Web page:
Time of Youth
Confirmation meant the beginning of youth at the same time. Among Catholics, a girl counted as grown-up when she ended her education, which was also represented in the way she dressed. The boys became first youngsters at the same time. Later on, as their work could be considered equivalent to that of the grow-ups, they joined the ranks of the lads through an initiation ceremony at the pub. The lad associations were responsible for the organisation of festivities and various convivial occasions. These were joined by the similar, more intimate groups of girls. Beside the traditional communities, various other associations, organized by the church or the state, worked as well during the 20th century. In our region, there was a group among Catholics called Mary Congregation. The richly coloured costumes of the Mary-girls and flag-carrying lads belonged, and do so still today, to the formalities of church holidays and processions, at which the members of these groups have to fulfil certain tasks.
In the cheerful bustle of the festivities and celebrations many love affairs evolved. Courting had a traditional form and the community watched over the behaviour of the young people. The expression of feelings – even within the frames of the customs – was only possible in a symbolic way, as the so-called love gifts displayed here show.
As the time of marriage approached, the feelings of the young people were pushed to the background. The choice of marriage partner was decided by the parents based on practical reasons. The content of marriage in peasant society is complex and significant. For married couples these obligations were meant for a lifetime, and through this they stepped from youth into adulthood, into the age group of the married. This step affected their whole life. This also gave the legal possibility to beget off-springs. Marriage also united the relatives of the young couple, which could have had great social impact.
The peak of marriage customs was reached with the wedding, through which the event was practically announced. The organisation of the wedding offered above all the parents of the bride the possibility to representation and, at the same time, assured three-four days of eating and drinking. The wedding required not only a lot of money but also careful planning. With the latter, the different office holders of the wedding helped both of the families. Among them the godfathers of the bride and the bridegroom played the most important role, as well as the best man, who performed the festive customs. The wedding dignitaries wore special signs – the best man had a spontoon with small ribbons and a small bridal wreath on the chest.
The activities of a wedding were put together in different ways, which varied according to nationality, area or the economical status of the families of the bridal couple. The desire to organize a beautiful and memorable wedding feast offered an opportunity, besides the traditional rites, to introduce innovations as well. From this line of activities, the exhibited photo captures the moment as the wedding guests arrive to the house of the groom, and the mother of the groom receives the bridal couple with honey, so that their life will be sweet. Superstitious customs aimed at the benefaction of the future of the young couple were attached to this point of passage in the lifecycle as well.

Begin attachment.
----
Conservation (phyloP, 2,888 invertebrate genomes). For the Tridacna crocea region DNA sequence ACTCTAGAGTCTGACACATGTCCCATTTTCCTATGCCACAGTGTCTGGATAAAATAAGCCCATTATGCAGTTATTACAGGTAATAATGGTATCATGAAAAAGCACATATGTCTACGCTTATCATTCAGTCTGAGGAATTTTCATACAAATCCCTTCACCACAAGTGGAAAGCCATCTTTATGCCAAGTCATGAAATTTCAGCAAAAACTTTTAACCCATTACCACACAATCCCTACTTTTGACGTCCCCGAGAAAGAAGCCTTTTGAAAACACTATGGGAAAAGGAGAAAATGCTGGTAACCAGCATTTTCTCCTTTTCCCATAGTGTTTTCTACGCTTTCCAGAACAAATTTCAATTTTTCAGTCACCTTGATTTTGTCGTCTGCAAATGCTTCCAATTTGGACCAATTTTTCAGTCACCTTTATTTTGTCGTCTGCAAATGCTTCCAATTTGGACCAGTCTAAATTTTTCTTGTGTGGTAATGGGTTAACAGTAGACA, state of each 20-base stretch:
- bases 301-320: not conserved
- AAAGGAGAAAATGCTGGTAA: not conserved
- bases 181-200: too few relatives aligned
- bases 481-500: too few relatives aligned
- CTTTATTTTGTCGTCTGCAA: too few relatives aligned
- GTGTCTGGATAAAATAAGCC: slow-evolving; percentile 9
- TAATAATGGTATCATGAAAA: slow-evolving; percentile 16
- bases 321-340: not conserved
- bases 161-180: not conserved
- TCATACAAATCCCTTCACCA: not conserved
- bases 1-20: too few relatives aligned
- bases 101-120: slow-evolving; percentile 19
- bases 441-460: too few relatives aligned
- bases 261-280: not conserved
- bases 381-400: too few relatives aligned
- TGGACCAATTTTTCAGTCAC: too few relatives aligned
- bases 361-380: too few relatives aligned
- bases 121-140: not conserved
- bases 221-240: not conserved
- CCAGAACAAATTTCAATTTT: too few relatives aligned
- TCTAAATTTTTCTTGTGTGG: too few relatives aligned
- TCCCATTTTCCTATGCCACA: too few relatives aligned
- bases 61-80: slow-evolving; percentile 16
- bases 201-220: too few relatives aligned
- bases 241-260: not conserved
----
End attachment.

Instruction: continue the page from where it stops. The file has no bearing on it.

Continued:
In the exhibition an outfit of a nicely made bed can be seen, and a filled cupboard as well, which shows the trousseau of an average peasant girl in the 1930’s. The size of the trousseau changed through time and depended on the economic status of the families involved. The bridal trousseau was brought to the house of the bridegroom, where it was publicly displayed, through the rite of carrying the bed, which in a sense served as a prelude for the wedding. The so-called cake of joy, represented here by two variants, is one of the most spectacular features of a wedding. These were a gift from the godmother and their consumption was carried out among ritual circumstances.
Through marriage, the young wife became part of her husband’s family. At the turn of the nineteenth to the twentieth century, the so-called extended families came into existence among the Palóc people. The extended family, living under one roof, was made up of three or four generations. All family members were working under the leadership of the master of the house. This form remained long alive among the more prosperous strata of the society, but the majority of the younger people sooner or later left home and lived within the frames of a nuclear or a small family, consisting of the husband and wife and their children.
In both forms, the lives of the newly married people changed fundamentally as they had to fulfil new expectations. The greater part of the peasant’s working activities can be divided into two groups according to sex, which is also indicated by the separation of the exhibited objects. The house served as a framework for female activities. Besides child rearing, it was keeping the house in order, cooking and bread baking, watching out for the small livestock, and working with hemp, which counted as more typical female work. Tasks that generally required more physical strength – like sowing, threshing, all sorts work with a yoke, and rearing the livestock – were considered male responsibilities. For the carrying out of these duties more space was needed. The distribution of the separate tasks depended on the form of the family.
The natural succession of the seasons presented the framework for the course of the peasant’s work. Certain tasks were connected to a specific calendar day. One of the most important feasts of the year was that of the harvest. At the entrance of the exhibition there is a wall calendar that describes in detail how the different economical activities and the feasts are distributed through the year.